Today I read an excerpt from Something Happened by Joseph Heller.  It is the beginning of the second chapter, entitled "the office in which I work", and I read it in the summer edition of Lapham's Quarterly.  I also spent some time today reading the recently released transcripts of President Trump's phone calls during his first weeks of office to the Presidents of Mexico and Australia.

The first paragraph of the reprinted portion of Something Happened is as follows:

"In the office in which I work there are five people of whom I am afraid.  Each of these five people is afraid of four people (excluding overlaps), for a total of twenty, and each of these twenty people is afraid of six people, making a total of 120 people who are feared by at least one person.  Each of these 120 people is afraid of the other 119, and all of these 145 people area afraid of the twelve men at the top who helped found and build the company and now own and direct it."

At some point in my career as a mid level manager, I internalized the notion that management by fear was an outdated concept.  While certainly, a respect for the chain of command was necessary for the orderly functioning of any organization, the management style that emphasized blind obedience over constructive disagreements, the promotion of yes men (women) over those who questioned inefficient procedures, and the overall belief that keeping one's staff in a perpetual state of fearing for the loss of their job or promotion opportunities, inexorably led to the best people leaving for more challenging opportunities, condemning the organization to mediocrity, at best, eventual failure at worst.

Of course, Heller wrote Something Happened in the 1970's, yet it seems that management by fear and intimidation is still alive and well, perhaps not surprisingly within the biggest corporations and most extensive bureaucracies.  What is unfortunate is that, as Heller continues to describe the various bosses at his present and past employers, it becomes clear that once fear is the modus operandi of an organization, it permeates all levels, from the top to the bottom, even going so far as to create the insidious feeling within many of the workers that "someone nearby is soon going to find out something about me that will mean the end, although I can't imagine what that something is."  In essence, an outlook of fear and dread is created which infects other aspects of the employee's life, even outside of work.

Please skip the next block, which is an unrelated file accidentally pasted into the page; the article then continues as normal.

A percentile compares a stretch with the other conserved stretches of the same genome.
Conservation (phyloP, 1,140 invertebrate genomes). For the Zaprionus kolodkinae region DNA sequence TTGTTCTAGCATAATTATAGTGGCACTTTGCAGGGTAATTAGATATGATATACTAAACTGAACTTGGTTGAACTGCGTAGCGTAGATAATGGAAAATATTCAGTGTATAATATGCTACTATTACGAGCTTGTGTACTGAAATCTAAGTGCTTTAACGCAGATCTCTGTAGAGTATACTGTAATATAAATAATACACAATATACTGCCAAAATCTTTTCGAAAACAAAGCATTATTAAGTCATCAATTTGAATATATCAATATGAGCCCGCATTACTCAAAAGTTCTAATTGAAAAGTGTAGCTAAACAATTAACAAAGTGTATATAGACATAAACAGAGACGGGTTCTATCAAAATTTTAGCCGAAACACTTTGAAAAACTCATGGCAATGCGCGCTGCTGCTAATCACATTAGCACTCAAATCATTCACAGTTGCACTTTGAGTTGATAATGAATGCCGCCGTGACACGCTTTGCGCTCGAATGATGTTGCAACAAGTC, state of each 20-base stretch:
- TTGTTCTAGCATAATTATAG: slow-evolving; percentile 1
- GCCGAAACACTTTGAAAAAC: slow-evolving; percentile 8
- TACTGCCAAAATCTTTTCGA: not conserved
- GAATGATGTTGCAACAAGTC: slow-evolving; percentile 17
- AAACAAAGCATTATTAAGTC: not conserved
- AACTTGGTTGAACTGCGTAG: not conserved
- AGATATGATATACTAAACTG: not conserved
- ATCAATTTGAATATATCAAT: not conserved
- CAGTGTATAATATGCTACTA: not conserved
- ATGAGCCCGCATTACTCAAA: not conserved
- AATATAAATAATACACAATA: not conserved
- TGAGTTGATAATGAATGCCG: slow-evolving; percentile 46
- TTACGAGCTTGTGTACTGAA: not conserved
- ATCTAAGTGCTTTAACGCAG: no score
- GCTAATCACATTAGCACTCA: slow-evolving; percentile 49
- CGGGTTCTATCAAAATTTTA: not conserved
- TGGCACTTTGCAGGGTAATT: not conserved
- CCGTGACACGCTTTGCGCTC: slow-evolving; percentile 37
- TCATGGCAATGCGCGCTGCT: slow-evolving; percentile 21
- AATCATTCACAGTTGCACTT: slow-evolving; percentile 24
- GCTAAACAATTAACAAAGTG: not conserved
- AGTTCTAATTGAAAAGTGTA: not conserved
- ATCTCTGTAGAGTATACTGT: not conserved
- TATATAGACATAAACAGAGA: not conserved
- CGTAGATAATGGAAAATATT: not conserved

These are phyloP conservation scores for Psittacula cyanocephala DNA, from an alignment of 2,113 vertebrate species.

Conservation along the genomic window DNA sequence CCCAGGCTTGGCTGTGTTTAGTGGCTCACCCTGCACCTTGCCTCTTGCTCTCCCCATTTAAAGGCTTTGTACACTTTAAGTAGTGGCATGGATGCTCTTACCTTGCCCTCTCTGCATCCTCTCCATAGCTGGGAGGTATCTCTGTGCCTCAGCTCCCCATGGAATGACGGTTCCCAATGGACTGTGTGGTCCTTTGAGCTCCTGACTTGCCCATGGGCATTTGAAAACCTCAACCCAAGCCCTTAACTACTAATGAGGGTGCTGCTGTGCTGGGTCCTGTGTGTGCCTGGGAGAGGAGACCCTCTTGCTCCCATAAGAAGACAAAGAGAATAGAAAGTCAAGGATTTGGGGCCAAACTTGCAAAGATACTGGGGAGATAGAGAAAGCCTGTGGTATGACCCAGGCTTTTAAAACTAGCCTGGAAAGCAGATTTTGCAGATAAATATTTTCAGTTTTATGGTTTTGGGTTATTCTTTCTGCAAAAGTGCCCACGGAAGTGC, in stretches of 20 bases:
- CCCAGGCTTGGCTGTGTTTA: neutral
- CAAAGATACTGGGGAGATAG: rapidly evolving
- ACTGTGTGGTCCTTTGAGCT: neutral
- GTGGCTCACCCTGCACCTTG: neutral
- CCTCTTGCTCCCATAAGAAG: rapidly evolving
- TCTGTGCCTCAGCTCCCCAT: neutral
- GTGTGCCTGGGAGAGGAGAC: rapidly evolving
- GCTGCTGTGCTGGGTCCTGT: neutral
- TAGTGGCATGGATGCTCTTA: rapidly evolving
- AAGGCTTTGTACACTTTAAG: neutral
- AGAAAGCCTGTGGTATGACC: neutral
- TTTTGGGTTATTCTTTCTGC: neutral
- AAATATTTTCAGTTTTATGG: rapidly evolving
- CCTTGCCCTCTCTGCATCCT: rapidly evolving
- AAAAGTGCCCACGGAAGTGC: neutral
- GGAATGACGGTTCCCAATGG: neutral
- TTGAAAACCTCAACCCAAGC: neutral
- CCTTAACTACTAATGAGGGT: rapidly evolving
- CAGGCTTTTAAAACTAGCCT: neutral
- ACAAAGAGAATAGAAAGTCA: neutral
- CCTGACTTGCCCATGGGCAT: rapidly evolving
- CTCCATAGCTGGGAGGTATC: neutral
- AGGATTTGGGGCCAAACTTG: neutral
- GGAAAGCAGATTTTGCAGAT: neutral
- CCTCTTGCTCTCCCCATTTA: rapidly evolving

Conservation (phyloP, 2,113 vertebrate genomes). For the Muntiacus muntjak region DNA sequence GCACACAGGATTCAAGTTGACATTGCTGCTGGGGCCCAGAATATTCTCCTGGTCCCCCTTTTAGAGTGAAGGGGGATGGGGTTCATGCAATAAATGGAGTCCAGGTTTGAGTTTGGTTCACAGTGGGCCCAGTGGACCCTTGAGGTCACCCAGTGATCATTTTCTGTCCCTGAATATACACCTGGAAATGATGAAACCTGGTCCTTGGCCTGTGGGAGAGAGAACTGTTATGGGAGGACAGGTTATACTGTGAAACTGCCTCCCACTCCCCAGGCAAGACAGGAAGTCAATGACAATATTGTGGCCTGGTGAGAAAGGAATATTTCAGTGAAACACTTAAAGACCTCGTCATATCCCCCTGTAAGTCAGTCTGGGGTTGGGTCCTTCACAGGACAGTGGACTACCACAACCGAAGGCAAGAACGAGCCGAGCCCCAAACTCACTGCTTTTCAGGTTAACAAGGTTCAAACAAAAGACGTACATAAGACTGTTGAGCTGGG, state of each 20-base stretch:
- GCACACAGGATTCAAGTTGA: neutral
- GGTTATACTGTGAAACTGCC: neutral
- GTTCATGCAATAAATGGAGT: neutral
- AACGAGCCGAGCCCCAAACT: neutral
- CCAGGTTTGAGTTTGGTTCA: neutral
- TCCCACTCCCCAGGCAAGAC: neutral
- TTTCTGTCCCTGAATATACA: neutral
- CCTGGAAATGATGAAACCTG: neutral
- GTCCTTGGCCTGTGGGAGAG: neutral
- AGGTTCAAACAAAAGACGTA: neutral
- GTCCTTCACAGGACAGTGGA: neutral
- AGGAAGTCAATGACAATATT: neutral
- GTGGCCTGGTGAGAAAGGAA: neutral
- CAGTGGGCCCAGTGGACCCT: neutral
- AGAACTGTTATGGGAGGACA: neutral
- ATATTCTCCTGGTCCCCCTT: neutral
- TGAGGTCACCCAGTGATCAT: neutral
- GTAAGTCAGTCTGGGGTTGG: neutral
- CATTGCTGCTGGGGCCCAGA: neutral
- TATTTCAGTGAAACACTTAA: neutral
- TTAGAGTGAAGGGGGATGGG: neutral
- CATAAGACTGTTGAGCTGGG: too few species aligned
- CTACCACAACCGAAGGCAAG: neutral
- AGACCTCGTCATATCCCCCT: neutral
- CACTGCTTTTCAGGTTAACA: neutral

I recently saw this kind of dread in a number of people in my circle of acquaintances.  For one, a lurking fear that his employer, after 25+ years of service, is setting the table for dismissal, just when the fruits of his longevity are about to pay off.  For another, that a reassignment is the result of an opinion viewed, not as professional disagreement, but as questioning the decisions of those in charge, and for a third, the harrowing perspective that the skill set of a mature worker is not applicable in today's employment market, so its best to tolerate poor working conditions and sub par instructions for fear of loss of income and health care insurance.